Page:Popular Science Monthly Volume 28.djvu/258

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248
THE POPULAR SCIENCE MONTHLY.

which the superstructure of modern civilization is built; and the man who would take part in it should study science, and, if he can, advance it for its own sake and not for its applications. Ignorance may walk in the path lighted by advancing knowledge, but she is unable to follow when science passes her, for, like the foolish virgin, she has no oil in her lamp.

An established truth in science is like the constitution of an atom in matter—something so fixed in the order of things that it has become independent of further dangers in the struggle for existence. The sum of such truths forms the intellectual treasure which descends to each generation in hereditary succession. Though the discoverer of a new truth is a benefactor to humanity, he can give little to futurity in comparison with the wealth of knowledge which he inherited from the past. We, in our generation, should appreciate and use our great possessions:

"For mo your tributary stores combine,
Creation's heir; the world, the world is mine."

[Concluded.]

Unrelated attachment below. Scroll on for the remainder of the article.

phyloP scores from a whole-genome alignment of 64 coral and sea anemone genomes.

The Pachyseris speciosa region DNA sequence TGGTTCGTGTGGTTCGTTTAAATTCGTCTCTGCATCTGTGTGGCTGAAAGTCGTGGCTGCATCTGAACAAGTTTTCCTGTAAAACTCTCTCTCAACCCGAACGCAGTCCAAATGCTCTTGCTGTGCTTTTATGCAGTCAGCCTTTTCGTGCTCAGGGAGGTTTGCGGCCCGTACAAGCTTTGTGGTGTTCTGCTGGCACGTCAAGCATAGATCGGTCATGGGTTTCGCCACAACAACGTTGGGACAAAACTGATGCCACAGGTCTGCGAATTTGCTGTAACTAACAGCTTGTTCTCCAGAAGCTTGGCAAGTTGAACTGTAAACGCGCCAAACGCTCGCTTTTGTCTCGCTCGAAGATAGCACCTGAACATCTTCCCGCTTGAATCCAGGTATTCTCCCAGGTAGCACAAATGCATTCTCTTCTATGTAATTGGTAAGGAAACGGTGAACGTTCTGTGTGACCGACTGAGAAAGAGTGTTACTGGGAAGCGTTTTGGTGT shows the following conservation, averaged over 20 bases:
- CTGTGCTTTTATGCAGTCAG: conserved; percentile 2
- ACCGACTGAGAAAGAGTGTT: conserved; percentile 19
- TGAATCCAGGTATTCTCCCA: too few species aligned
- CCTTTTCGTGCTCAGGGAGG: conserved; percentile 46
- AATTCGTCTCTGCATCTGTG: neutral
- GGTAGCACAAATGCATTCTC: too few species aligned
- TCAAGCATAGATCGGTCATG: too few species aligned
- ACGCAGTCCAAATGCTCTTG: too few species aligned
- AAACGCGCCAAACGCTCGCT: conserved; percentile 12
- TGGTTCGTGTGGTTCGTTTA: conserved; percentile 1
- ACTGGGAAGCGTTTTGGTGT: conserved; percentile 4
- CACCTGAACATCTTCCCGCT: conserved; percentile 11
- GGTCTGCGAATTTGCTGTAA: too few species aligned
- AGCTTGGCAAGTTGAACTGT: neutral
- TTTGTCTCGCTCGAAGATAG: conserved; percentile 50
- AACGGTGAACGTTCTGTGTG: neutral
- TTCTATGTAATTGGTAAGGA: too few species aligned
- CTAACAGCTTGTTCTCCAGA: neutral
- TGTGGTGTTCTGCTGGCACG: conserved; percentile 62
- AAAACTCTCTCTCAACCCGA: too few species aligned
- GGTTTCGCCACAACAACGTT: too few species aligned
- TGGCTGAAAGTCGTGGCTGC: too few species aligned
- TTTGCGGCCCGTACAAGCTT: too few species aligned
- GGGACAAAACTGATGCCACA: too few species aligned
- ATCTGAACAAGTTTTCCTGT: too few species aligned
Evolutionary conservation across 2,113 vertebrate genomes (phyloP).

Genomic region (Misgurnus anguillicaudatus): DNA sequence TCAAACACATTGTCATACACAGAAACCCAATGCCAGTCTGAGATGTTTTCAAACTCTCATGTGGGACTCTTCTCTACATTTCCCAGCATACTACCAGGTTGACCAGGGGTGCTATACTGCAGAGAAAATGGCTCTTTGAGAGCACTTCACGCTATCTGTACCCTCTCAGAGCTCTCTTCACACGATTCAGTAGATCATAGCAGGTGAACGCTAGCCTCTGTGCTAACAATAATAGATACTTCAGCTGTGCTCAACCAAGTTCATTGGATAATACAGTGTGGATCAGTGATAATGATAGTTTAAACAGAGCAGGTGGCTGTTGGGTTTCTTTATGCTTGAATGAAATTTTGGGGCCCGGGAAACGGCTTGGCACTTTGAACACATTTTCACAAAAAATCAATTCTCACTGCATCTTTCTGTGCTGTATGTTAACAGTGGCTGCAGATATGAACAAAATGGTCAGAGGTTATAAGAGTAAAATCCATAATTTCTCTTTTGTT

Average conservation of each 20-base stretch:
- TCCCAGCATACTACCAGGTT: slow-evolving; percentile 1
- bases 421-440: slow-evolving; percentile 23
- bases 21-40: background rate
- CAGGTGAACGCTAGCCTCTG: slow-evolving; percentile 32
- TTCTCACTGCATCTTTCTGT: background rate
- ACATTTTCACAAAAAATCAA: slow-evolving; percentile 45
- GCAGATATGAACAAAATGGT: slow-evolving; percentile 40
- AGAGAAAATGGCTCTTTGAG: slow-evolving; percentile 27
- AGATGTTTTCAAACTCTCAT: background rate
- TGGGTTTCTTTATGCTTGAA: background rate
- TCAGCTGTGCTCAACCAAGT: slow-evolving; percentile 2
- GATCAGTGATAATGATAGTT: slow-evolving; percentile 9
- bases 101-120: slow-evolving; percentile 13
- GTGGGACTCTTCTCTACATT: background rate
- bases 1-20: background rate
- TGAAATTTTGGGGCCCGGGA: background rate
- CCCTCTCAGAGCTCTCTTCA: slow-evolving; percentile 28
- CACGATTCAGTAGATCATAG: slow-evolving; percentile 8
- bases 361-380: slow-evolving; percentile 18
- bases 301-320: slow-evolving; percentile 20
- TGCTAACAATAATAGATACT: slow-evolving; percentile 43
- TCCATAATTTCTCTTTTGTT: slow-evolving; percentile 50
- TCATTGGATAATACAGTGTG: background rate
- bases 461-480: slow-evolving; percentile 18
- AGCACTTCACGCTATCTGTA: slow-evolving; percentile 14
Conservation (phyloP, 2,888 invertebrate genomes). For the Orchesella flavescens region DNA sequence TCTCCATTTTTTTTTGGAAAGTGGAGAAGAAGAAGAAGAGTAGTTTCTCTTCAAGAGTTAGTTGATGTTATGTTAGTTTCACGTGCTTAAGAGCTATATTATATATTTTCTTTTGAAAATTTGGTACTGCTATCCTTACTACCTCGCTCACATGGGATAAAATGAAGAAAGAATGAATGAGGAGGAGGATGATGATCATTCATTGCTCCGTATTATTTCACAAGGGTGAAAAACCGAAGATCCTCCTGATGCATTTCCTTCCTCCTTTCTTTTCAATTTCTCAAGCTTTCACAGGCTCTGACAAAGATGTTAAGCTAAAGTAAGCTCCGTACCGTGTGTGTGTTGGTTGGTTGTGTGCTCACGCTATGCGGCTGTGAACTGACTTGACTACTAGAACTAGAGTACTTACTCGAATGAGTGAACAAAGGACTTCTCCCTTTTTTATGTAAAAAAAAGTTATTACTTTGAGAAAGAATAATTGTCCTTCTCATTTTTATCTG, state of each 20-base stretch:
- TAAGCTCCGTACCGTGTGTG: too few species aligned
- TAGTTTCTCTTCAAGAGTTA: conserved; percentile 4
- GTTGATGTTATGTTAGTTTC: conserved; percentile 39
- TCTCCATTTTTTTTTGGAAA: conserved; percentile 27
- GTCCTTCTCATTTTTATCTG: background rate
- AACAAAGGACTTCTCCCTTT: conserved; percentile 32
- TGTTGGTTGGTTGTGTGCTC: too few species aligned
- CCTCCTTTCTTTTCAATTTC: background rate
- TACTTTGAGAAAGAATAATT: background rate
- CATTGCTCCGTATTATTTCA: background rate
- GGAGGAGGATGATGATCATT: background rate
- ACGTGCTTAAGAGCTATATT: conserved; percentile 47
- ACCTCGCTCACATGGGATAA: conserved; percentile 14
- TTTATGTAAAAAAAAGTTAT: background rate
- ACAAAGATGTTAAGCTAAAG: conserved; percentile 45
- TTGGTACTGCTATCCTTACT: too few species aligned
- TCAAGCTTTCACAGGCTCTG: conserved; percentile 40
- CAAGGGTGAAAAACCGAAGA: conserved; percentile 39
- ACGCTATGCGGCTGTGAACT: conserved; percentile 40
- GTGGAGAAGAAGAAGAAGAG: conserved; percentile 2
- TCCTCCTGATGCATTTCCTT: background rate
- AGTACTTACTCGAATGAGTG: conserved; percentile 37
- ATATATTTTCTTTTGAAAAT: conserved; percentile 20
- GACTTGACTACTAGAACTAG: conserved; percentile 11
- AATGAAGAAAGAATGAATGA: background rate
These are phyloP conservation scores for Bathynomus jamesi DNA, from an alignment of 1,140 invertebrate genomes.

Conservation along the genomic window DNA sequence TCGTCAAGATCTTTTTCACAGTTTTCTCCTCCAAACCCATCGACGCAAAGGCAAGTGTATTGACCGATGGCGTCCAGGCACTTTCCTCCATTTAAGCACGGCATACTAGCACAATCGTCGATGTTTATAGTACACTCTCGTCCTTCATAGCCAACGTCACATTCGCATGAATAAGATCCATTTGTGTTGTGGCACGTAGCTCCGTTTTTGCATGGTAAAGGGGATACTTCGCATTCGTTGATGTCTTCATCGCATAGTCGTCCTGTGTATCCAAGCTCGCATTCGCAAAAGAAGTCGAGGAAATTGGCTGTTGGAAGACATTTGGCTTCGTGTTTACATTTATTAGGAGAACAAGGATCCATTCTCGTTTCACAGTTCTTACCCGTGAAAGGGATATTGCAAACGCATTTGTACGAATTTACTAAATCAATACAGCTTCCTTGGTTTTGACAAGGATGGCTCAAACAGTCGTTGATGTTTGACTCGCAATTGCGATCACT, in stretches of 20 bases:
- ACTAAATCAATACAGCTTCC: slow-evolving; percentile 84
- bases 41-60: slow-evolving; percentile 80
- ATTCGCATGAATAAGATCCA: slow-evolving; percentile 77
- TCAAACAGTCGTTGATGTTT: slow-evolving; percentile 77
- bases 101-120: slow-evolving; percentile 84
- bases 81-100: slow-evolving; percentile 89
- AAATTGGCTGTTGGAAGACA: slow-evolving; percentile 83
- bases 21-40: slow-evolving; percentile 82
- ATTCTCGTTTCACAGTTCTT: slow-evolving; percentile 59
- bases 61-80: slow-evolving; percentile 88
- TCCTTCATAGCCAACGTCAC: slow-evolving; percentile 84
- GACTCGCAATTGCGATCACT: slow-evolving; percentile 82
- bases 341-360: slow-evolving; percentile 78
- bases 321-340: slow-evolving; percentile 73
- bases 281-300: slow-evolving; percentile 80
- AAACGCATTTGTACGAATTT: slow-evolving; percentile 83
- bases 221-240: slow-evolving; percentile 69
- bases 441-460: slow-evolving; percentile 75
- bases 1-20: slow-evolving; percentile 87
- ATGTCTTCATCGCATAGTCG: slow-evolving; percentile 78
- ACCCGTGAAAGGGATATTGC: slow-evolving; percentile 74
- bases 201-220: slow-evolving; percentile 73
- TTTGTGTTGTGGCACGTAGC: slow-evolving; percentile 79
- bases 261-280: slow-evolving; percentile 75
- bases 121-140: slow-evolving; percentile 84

THE UNIFORMITY OF NATURE.
By THE BISHOP OF CARLISLE.

THE chief interest felt by readers of the reminiscence of a meeting of the Metaphysical Society, contained in the August number of this review, will probably be found in the striking and really remarkable record of the discussion of a difficult subject by such men as we there find, and under such conditions as are there described. Whatever the subject of discussion, such a symposium so felicitously saved from oblivion could not fail to secure attention and much gratitude to the able chiel who took notes and printed it. But in truth the subject discussed is as interesting as the company who discussed it; and to the writer of the present paper has so proved itself, not only on general grounds, but also because the view which seems to him to be chiefly worthy of consideration, as being the most true and the most luminous, does not appear to have presented itself to the mind of any one of the speakers, or at all events not to have been expressed clearly.

The discussion, as reported, labors under the great defect that there was no preliminary attempt to define the meaning of the phrase which formed the subject of the argument. Yet the "unformity of Nature" is an expression which does not carry upon its front one clear meaning, and one clear meaning only, and therefore needs definition if the truth of any proposition supposed to be implied by it is either to